Olympus Has Fallen

Posted by Michael Parsons on March 21, 2013 in / No Comments


(This review was originally published on March 21, 2013 at Reel Film News)

In my opinion, criticizing a movie just for being clichéd has become something of a copout, even though it’s increasingly difficult to resist doing so, kind of like condemning the plot of an action flick for being implausible. Still, I swore I’d stop, or at least cut back, on using the ‘c’ word. Usually there’s a subtext of some sort that deserves a little more examination when writing a review, otherwise we’re just being lazy, right? And we’re pretentious if we harp too much on realism, aren’t we? Not in this case.

“Olympus Has Fallen”, a production that feels every bit as rushed as the studio must have been with the upcoming more-than-similarly premised Roland Emmerich powerhouse “White House Down” hot on its heels, plays out like a ‘best of’ for disposable action film moments. As ideally escapist as that might sound for action junkies, of which I am one, the film’s general lack of logic, as well as its inexplicable yet predictable ‘twists’ (and worst of all, woefully unexciting action) left me numb from the neck up, which may have benefitted me later on in the film when the dialogue gets really bad.

r-OLYMPUS-HAS-FALLEN-LATINO-large570Here’s the deal: former Secret Service agent Mike Banning (Gerard Butler) has  been relegated to Treasury desk jockey after the First Lady (played in a brief appearance by Ashley Judd) dies in a freak accident, but he jumps steadfastly back into action when the President (Aaron Eckhart) is taken hostage inside the White House (yes, I said inside the White House, but of course you already knew that). This occurs during a lengthy invasion sequence, beginning with a fully armed plane that cruises into Washington, DC airspace, takes out the two fighter jets that attempt to intercept it at the last minute, and then proceeds to unload waves of heavy artillery on –  and I quote from one of several informative news blurbs in the film – ‘the most protected building in the world’, killing countless civilians in the process (in a later scene, it becomes apparent that the attackers understand how to use our White House defense systems better than we do). Witnessing the attack from his office window, which he gazes through with the requisite longing to ‘get back in the game’, Banning sashays through the front door of 1600 Pennsylvania Avenue amidst a sea of flying bullets and dead bodies to save the President and his son Connor (Finley Jacobson).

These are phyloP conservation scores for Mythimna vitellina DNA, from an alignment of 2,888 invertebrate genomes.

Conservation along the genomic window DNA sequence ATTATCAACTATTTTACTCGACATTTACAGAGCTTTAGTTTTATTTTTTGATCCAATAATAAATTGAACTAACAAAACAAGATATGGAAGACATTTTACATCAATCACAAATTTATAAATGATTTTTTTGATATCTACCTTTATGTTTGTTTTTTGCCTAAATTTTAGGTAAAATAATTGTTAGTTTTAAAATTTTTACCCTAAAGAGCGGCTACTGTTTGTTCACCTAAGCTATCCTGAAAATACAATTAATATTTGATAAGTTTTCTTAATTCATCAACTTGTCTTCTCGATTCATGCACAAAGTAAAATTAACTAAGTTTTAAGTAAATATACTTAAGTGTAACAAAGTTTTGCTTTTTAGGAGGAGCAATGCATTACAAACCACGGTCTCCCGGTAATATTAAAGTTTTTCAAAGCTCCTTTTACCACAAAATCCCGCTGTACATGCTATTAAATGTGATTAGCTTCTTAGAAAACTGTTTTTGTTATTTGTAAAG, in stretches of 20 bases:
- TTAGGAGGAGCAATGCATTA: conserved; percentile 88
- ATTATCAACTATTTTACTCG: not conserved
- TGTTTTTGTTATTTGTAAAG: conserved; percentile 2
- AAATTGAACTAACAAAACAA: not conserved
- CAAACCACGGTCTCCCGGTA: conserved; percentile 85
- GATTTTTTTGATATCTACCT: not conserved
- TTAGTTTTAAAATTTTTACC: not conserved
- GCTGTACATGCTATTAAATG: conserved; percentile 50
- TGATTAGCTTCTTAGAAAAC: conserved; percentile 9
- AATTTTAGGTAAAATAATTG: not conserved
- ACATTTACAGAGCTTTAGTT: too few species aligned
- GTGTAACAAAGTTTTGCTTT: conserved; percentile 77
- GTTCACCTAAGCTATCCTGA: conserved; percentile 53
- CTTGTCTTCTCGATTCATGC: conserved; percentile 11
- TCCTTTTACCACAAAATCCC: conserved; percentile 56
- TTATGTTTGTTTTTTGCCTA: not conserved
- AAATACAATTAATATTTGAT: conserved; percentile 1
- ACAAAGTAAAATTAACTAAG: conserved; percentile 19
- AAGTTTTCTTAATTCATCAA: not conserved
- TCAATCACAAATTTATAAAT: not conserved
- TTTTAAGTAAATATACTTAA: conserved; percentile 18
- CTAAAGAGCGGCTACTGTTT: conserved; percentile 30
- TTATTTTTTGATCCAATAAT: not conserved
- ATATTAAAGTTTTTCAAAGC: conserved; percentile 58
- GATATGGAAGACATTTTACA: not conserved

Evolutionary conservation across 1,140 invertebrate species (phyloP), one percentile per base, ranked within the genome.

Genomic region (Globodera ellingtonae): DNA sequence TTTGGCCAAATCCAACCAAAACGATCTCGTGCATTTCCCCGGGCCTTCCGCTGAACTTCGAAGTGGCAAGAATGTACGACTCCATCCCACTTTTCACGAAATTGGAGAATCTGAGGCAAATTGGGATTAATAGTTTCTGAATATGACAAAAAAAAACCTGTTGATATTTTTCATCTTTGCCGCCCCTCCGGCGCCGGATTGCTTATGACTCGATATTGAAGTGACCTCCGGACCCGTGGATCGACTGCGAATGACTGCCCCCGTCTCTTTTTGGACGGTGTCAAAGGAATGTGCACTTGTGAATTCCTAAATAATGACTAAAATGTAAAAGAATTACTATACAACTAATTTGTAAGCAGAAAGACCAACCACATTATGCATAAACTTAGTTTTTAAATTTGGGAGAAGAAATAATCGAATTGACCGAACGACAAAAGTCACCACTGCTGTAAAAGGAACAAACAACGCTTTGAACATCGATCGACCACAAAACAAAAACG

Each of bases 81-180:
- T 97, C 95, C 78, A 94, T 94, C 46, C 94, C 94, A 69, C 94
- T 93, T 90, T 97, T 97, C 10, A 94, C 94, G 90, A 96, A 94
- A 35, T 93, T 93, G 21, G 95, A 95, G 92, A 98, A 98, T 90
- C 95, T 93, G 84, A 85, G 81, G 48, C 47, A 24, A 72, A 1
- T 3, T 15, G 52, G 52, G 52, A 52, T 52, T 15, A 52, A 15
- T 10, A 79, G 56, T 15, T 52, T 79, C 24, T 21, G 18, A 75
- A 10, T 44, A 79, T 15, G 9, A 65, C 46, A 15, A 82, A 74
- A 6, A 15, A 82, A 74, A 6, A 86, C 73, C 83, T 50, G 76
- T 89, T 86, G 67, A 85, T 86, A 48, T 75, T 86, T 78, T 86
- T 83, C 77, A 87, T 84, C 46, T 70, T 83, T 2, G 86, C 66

Unforgivably derivative, mawkishly patriotic and downright ridiculous, “Olympus” has so many familiar Hollywood plot points and thoroughly recycled one-liners that it might be more appropriately described as an action – or even political – parody. No matter how many “Die Hard” comparisons you hear that might make you think otherwise,  those similarities – to the original “Die Hard”, that is – only exist in a very, very rough draft, whenever the concept of ‘guy trapped in a building with terrorists’ made its last annual rotation. This one cheats its way to that tried and true scenario, in which it is entirely unremarkable; it’s missing the heart and relevance that all the flag-waving would suggest it should have.